Formula 1 chief Ross Brawn says predictions from research rates improvements in racing and overtaking to increase by 20% thanks to the 2019 technical rules shake-up.

With a number of F1 teams gearing up for 2019 by releasing their team launch dates, the new season will welcome revised aerodynamic regulations focused on simpler front wings and front brake ducts plus a wider rear wing.

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The rule changes have been brought in specifically to encourage closer racing, and theoretically allowing greater opportunity to overtake, following continued complaints that F1 cars couldn’t follow each other closely due to the air flow impacting chasing cars.

Speaking to last month, F1 motorsport boss Brawn has laid out how the 2019 rule tweaks will provide key gains and also act as a stepping stone towards the predicted overhaul of rules set to arrive in 2021.

“Until the cars run, we don’t know what solutions they have made, but from predictions, we’re achieving about 20% improvement,” Brawn said. “So we’re about a quarter of the way there to where we think we could be. But it’s not a one-stop shop in the sense that you do this and then you don’t touch it anymore.”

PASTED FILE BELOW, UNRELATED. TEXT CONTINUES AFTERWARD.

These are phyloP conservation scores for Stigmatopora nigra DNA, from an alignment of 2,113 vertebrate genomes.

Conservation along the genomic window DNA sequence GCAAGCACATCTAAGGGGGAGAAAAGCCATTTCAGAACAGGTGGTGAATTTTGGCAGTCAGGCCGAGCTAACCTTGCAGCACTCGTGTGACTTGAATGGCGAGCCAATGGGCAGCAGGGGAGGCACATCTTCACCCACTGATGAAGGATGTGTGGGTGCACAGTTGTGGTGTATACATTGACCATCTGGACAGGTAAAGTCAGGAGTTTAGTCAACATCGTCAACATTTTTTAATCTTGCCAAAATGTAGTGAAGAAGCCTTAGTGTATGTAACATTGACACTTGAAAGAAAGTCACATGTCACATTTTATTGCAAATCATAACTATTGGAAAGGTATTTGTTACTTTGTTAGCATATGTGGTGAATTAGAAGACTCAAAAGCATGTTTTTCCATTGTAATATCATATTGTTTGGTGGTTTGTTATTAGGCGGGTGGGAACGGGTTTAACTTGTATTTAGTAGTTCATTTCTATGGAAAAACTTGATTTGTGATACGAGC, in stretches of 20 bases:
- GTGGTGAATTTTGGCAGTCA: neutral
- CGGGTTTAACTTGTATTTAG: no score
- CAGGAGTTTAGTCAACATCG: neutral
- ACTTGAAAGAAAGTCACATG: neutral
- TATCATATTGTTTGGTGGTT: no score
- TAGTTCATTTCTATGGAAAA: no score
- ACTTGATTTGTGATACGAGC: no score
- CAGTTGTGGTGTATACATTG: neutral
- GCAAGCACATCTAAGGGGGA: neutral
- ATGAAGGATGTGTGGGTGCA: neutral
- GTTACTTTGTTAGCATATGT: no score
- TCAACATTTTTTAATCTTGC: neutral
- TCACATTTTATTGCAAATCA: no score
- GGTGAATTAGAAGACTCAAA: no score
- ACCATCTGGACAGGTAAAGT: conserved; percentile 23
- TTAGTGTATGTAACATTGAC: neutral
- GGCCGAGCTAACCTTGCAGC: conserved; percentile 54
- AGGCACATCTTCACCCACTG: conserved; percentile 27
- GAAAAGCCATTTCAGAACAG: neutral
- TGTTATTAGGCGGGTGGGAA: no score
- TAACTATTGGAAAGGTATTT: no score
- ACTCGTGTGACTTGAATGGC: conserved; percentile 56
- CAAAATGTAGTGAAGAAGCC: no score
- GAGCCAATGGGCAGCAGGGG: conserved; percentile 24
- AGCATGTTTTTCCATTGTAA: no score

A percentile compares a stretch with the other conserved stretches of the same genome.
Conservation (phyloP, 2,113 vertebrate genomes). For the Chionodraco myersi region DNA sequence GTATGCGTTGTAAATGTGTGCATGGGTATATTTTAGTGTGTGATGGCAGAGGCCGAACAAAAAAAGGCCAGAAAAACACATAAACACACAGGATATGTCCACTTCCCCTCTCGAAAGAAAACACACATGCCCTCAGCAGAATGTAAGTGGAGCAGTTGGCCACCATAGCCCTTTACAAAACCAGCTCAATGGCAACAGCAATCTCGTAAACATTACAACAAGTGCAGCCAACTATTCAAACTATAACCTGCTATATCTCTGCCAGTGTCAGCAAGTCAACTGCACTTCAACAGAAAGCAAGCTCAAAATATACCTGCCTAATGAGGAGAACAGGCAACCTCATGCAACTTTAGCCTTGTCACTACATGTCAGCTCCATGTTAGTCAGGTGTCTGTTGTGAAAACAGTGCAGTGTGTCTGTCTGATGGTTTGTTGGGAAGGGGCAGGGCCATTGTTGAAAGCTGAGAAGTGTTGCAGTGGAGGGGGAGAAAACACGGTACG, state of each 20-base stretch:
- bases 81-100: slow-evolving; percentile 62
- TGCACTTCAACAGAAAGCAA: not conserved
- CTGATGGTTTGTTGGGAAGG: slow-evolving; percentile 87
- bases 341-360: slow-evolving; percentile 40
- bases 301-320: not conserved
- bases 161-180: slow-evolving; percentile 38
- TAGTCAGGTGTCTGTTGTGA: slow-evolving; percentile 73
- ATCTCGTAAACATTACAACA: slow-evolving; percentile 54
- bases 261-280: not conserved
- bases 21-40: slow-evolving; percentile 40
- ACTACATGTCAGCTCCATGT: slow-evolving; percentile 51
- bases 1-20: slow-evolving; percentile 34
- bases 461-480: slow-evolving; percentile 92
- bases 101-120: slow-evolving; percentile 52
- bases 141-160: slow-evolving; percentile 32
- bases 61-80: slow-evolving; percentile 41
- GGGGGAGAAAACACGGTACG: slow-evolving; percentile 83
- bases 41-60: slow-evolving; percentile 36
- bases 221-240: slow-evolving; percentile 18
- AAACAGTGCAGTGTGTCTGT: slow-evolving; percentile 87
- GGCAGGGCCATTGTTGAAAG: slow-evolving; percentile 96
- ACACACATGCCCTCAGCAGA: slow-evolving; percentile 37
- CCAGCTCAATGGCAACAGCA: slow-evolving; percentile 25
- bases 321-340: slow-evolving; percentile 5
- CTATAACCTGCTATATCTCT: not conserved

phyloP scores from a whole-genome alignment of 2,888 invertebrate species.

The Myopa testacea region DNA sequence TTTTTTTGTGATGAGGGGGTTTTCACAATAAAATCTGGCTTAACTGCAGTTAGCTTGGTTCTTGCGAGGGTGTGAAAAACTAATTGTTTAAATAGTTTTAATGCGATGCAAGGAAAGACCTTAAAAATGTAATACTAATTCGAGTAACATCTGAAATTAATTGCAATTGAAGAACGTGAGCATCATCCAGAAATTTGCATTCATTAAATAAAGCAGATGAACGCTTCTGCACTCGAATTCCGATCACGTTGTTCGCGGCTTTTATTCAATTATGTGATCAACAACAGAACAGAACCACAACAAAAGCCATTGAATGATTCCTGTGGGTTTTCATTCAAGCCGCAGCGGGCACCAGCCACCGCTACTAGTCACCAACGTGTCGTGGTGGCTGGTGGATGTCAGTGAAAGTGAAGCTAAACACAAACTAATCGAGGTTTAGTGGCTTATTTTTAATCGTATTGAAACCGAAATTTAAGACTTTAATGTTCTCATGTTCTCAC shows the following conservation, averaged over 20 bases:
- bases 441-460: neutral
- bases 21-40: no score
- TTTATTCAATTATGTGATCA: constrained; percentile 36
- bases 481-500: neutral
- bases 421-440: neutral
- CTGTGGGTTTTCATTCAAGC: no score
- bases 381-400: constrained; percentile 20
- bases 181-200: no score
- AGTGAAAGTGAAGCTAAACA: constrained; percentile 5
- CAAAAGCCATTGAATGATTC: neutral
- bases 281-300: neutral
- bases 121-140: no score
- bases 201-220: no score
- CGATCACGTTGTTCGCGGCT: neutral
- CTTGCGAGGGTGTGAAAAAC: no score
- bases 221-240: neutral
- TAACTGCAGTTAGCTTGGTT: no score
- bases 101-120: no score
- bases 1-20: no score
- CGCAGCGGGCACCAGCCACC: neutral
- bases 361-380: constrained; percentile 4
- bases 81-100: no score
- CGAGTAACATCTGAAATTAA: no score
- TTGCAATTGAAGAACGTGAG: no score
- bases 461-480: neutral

Throughout 2018, F1 undertook research in partnership with teams to get a greater understanding on what aero rules both help and hurt racing with a view to implement the full findings in 2021.

F1 teams have been allowed to begin early development on future cars but must share all findings with both rule-makers and other teams. Brawn is confident this process will see its benefits arrive both next year and in 2021 as “a philosophy and a culture” change.

“What we learn from this aero programme will be very important for the next bigger step, in 2021,” he said. “The point to stress is it’s a philosophy and a culture, not just a one-stop solution.

“If we don’t achieve everything we want to achieve with these changes, we’ll learn from it, press on and carry on with the next phase of changes and we’ll keep doing that until we get the cars in a form when they can race each other much more effectively, which they can’t at the moment.

“It’s useful to see if the teams have been able to evolve and take different directions because we don’t want to discover that in 2021.”